An unwritten rule for most NFL teams allows for 24 hours to celebrate (or stew over) a result and then get back to work to prepare for the next opponent.
So while football fans were still wrapping their head around the Vikings’ last-second 29-24 win over the New Orleans Saints, now destined to be known as the “Minneapolis Miracle,” the Vikings were starting to think about playing the Philadelphia Eagles in the NFC Championship Game on Sunday.
It took everything the Vikings had, and every second on the clock, but, as Bing predicted, Minnesota came out on top. It was one of Bing’s two correct picks from the four NFL divisional round games. Bing had favored the Atlanta Falcons over the Eagles, even though the game was at Philadelphia. It wasn’t an unreasonable guess, given the largely unknown quantity that was quarterback Nick Foles, who was starting for the injured Carson Wentz. The Eagles won 15-10.
Bing can be forgiven for failing to predict the Jaguars’ 45-42 win over the Steelers in Pittsburgh. Who knew quarterback Blake Bortles could lead the Jacksonville offense to 45 points against one of the NFL’s top defenses. The Steelers could have been overlooking the Jaguars, looking ahead to face the Patriots. Of course, that’s a chance they will not get, at least this season.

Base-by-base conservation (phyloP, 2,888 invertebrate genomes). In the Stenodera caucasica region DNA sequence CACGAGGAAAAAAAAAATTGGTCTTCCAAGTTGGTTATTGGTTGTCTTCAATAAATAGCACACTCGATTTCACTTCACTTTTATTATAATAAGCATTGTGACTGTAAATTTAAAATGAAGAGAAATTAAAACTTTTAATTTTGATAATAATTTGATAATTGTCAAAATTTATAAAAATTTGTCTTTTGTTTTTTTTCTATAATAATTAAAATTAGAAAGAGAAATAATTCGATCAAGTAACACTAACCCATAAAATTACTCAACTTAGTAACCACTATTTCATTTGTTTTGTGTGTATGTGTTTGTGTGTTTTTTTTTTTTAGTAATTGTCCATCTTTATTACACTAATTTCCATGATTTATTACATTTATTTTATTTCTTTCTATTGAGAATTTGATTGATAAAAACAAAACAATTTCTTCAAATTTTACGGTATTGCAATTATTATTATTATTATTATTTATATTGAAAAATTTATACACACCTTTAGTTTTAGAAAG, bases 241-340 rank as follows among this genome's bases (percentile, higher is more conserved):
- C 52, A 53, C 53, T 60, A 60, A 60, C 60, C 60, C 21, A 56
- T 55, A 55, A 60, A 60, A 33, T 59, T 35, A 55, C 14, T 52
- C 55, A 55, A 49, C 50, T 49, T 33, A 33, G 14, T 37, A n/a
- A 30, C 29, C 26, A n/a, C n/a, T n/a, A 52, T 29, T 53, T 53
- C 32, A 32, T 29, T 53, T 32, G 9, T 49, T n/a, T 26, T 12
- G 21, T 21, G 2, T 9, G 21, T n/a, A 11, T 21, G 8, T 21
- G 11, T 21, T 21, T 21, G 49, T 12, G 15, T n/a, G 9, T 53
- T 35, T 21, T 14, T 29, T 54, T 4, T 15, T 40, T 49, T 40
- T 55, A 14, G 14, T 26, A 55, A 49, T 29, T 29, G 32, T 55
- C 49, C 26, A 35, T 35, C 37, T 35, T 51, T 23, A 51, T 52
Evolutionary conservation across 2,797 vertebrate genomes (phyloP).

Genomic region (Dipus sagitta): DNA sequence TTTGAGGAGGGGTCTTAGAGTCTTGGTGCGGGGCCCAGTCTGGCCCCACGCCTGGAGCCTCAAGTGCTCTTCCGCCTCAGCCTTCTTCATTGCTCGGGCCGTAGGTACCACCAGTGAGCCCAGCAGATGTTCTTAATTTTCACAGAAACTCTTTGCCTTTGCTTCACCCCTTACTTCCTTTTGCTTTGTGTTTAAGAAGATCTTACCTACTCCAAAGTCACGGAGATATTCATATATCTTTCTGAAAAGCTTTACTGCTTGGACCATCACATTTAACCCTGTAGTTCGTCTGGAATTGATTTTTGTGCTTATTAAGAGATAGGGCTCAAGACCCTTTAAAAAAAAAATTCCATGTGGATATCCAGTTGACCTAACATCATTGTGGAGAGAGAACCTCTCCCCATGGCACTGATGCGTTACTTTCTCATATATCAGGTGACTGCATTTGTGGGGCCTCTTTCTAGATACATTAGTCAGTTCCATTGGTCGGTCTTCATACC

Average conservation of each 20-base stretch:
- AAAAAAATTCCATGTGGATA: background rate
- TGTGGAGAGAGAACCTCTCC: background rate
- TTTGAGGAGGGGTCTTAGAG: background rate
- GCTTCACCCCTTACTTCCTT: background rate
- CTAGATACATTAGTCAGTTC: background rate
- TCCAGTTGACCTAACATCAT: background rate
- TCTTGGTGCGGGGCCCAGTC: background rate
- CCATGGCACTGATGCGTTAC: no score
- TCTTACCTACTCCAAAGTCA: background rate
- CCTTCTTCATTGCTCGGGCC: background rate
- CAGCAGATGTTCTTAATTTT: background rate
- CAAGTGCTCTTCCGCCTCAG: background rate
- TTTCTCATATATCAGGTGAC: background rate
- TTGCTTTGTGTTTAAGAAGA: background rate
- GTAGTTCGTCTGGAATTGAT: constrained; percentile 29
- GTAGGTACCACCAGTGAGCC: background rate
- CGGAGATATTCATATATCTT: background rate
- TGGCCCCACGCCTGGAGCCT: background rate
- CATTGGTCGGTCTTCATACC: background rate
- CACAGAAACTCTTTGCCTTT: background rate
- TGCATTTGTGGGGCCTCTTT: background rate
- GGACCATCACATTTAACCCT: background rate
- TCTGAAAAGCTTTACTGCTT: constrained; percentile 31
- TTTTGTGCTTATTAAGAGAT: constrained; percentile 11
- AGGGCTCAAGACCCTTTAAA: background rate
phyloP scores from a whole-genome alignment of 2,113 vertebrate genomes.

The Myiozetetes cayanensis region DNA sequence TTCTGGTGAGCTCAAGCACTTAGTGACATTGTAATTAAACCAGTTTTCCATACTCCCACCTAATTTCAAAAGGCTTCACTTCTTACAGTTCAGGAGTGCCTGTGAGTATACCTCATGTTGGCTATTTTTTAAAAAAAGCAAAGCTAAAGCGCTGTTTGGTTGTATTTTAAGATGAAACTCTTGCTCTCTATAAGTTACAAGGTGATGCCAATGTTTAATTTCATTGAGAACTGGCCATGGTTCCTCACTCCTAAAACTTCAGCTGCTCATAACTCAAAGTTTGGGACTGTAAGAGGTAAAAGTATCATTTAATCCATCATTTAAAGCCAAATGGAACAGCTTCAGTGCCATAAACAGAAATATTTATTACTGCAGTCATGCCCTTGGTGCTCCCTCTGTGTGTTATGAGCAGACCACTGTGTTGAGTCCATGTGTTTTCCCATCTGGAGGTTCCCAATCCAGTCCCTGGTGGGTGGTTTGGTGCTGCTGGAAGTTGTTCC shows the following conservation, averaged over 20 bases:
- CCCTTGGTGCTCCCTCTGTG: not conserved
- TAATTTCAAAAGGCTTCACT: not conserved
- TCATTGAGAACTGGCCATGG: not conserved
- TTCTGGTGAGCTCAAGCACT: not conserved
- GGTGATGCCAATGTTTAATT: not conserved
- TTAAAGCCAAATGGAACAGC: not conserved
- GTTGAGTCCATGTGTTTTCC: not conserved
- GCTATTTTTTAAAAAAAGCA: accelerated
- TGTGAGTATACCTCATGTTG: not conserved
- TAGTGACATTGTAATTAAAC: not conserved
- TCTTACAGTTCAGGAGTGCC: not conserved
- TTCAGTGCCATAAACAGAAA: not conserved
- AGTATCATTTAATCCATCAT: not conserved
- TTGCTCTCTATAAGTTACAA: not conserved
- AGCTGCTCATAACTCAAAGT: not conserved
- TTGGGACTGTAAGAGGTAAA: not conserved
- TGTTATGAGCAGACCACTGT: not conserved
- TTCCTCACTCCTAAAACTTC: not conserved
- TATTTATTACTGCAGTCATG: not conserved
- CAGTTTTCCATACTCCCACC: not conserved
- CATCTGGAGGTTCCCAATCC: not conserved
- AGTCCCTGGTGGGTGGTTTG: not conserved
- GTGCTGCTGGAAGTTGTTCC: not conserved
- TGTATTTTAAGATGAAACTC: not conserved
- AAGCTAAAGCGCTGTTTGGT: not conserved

The Patriots’ win over the Tennessee Titans was the most ho-hum game of the weekend. Of course, Bing had favored New England. After all, never doubt quarterback Tom Brady, who won his 26th career playoff game.
Now Brady and his bunch, the defending Super Bowl champions, are heavily favored over the young, yet confident, Jacksonville Jaguars in the AFC Championship Game. Experience is typically a factor in the NFL postseason, which gives the Patriots a huge advantage.
The Vikings, who are favored on the road at Philadelphia, are one win away from becoming the first NFL team to play the Super Bowl in their home stadium. Again, not much faith in Nick Foles or his Eagles at home. It shouldn’t take a miracle for the Vikings to win in this round.
Bing’s NFL predictions use team and player statistics and web activity to build a statistical model that takes into account historical data and real-time information (like injuries, suspensions, and lineup changes). Finally, social sentiment adds a unique wisdom-of-the-crowd factor to the model. Learn more about Bing Predicts.
Click here to see all Bing weekly NFL predictions.